Google Pixel 6 Pro

James Martin/

As people have been holding onto their phones for longer, it makes sense that when buying a new device today you’ll want it to be capable of tapping into the latest 5G networks for the next few years.

US carriers, namely Verizon and AT&T, have been actively deploying millimeter-wave 5G across parts of several dozen cities (plus stadiums, arenas and airports) around the country. Verizon, in particular, has been touting its millimeter-wave network (called “Ultra Wideband”) in its early 5G marketing over the last few years. 

T-Mobile has done some millimeter-wave 5G rollouts, but has largely focused on the other Sub-6 forms of 5G. 

Millimeter-wave is the fastest version of 5G. It has download speeds that can reach several gigabits per second but it suffers from severely limited coverage, particularly outdoors where it can be limited to just a few select blocks in a city or sections in a stadium. It also struggles to penetrate indoors. 

Low-band 5G offers the best coverage and can work fine indoors, but it often has speeds equivalent to a good 4G LTE connection. 

Midband 5G, as its name implies, offers a middle ground between the two: significantly faster speeds than 4G LTE while still covering a wider area and working indoors. T-Mobile has been the most active of the US carriers with deploying midband 5G thus far (what it calls Ultra Capacity), and has previously said it plans to cover 200 million people nationwide with this service before the end of 2021. 

AT&T and Verizon have each spent billions of dollars this year buying up midband spectrum known as C-band, and both plan to begin deploying these networks at the end of this year and into early 2022. 

Both carriers said on Oct. 19 that the Pixel 6 and 6 Pro they’re selling should be compatible with their respective C-band networks. T-Mobile said on Oct. 20 that both Pixel phones would support its C-band network that’s slated to start rolling out at the end of 2023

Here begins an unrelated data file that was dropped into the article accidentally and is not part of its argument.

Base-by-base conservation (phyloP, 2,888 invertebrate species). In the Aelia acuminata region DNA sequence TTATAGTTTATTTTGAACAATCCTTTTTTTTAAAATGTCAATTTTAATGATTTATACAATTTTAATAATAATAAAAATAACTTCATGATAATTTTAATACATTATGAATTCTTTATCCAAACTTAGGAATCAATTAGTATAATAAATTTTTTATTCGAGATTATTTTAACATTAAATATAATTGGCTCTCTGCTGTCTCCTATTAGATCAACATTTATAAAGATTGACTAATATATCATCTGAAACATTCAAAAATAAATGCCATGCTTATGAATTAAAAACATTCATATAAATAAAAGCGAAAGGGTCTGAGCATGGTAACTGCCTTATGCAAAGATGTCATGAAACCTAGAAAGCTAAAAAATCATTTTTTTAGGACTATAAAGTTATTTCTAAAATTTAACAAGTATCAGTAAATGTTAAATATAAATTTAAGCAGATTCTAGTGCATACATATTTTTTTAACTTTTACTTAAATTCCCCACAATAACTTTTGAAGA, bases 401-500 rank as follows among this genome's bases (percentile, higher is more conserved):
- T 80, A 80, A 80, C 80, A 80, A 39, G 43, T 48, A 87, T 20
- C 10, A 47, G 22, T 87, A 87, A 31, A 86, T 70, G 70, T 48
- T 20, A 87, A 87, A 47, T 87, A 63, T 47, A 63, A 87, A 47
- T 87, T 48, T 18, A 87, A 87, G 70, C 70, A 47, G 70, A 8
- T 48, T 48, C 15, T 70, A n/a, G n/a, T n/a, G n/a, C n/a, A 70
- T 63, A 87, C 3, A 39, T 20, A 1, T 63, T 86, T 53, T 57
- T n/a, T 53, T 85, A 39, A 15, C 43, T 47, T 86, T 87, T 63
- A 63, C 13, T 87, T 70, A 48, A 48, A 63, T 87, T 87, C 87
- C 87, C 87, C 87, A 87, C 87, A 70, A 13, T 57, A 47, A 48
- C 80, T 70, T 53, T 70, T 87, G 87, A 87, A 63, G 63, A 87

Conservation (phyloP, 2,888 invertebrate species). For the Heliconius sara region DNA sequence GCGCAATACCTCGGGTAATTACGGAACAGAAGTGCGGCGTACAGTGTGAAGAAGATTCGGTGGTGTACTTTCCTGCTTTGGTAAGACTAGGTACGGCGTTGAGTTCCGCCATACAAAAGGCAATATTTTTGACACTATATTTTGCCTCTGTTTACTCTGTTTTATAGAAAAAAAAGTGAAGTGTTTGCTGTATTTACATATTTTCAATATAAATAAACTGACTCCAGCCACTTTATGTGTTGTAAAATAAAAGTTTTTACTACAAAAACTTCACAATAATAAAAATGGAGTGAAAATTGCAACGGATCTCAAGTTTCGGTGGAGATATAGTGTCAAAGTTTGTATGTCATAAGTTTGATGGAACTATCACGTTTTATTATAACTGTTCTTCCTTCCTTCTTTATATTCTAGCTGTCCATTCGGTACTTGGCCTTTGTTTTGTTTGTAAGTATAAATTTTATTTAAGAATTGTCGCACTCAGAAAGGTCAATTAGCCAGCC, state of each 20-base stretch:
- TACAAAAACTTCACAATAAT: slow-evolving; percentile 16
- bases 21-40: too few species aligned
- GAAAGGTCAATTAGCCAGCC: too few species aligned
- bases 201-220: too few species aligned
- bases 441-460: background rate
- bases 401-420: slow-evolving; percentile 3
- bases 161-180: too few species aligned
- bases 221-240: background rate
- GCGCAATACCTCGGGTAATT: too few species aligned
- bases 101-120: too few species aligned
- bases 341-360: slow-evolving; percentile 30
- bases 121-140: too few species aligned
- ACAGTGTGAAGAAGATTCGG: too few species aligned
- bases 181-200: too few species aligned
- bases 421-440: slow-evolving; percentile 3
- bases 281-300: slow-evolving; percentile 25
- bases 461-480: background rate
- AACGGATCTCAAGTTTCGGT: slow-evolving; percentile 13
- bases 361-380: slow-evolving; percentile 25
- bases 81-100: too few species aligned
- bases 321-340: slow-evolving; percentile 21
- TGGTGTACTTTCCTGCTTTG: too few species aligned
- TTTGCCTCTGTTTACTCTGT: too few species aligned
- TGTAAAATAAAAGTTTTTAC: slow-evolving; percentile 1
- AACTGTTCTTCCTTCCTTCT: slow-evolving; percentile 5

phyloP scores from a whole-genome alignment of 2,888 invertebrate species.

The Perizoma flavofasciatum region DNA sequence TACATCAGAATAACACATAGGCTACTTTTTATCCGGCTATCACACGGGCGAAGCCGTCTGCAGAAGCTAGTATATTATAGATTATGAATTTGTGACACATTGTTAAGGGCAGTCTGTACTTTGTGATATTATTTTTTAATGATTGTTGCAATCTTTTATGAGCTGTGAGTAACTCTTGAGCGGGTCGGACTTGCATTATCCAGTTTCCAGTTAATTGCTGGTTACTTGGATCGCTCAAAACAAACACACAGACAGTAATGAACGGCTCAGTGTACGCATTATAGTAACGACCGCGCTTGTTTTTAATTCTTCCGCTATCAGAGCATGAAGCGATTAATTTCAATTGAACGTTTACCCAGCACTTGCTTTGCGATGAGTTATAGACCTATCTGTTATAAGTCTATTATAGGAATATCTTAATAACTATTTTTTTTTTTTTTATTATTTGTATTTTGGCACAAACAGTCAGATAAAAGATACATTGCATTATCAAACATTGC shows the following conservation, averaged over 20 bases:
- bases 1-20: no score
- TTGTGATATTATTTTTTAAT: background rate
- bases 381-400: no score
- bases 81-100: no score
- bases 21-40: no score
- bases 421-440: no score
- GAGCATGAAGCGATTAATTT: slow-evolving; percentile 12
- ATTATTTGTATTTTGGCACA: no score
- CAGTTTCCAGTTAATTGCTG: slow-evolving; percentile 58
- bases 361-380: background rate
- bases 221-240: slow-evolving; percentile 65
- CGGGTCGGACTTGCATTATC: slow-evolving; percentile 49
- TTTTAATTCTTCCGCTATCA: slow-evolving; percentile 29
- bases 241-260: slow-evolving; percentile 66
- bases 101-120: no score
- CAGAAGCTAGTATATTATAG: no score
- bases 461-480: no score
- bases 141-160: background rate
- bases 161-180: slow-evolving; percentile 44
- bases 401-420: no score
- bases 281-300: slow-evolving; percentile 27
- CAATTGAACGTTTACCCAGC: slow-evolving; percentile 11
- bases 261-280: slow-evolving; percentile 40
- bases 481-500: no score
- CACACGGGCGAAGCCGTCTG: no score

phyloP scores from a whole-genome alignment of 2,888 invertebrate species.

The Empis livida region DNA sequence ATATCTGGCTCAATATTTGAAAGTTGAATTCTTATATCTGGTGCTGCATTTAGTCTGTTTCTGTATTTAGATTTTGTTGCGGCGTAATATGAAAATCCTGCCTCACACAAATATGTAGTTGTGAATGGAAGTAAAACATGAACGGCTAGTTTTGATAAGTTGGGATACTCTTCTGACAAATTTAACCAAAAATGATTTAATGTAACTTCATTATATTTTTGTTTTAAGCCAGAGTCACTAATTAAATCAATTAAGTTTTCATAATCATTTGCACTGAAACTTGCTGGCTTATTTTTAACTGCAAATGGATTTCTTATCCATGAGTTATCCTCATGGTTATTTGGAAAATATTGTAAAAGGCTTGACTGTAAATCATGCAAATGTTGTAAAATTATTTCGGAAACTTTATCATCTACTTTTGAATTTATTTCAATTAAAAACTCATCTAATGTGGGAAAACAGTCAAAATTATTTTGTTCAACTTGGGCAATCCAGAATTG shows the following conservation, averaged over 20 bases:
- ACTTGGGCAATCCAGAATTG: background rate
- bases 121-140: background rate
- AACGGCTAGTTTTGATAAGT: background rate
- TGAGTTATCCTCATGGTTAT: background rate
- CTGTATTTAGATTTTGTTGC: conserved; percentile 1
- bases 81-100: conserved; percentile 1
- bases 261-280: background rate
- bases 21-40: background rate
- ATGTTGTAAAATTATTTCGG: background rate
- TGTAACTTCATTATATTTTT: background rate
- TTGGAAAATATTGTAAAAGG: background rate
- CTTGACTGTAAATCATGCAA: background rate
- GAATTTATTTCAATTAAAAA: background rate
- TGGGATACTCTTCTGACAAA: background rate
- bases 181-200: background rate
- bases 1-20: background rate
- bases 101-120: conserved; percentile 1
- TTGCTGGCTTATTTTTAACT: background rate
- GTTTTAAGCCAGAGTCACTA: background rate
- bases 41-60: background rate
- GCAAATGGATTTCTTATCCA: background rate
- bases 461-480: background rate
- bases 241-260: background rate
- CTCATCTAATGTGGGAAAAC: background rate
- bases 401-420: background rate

Google said on Oct. 21 that unlocked Pixels will be able to get a software update to enable support for C-band, but that it will be up to the carriers to certify the unlocked phones to allow the devices to work on their respective networks. 

Read more: 5G Ultra Wideband, 5G UC, 5G Plus — we explain the carrier 5G names

What should you do? 

Currently, carrier support for the Pixel 6 is a big problem. Nobody wants to buy a phone, find out it doesn’t work as expected and then have to return it and go through the process again. But right now the only way to know you’re getting a Pixel that works with your carrier is to buy directly from that carrier. 

For T-Mobile users, the Pixel 6’s lack of a higher-frequency 5G such as millimeter-wave is far from a deal-breaker for the regular Pixel 6, at least in the short term. The carrier already has a robust midband 5G network, has not really deployed millimeter-wave and its C-band network isn’t coming until the end of 2023. 

For those with AT&T or Verizon, if you’re able to take advantage of a trade-in or upgrade deal, then buying directly from the carrier might not be a bad option. The promotion and trade-in could offset the price difference between buying from a carrier or buying from Google. 

Buying this way seems to be the safest way to ensure that the Pixel you’re getting will work with the major network improvements both carriers are set to deliver over the next few years.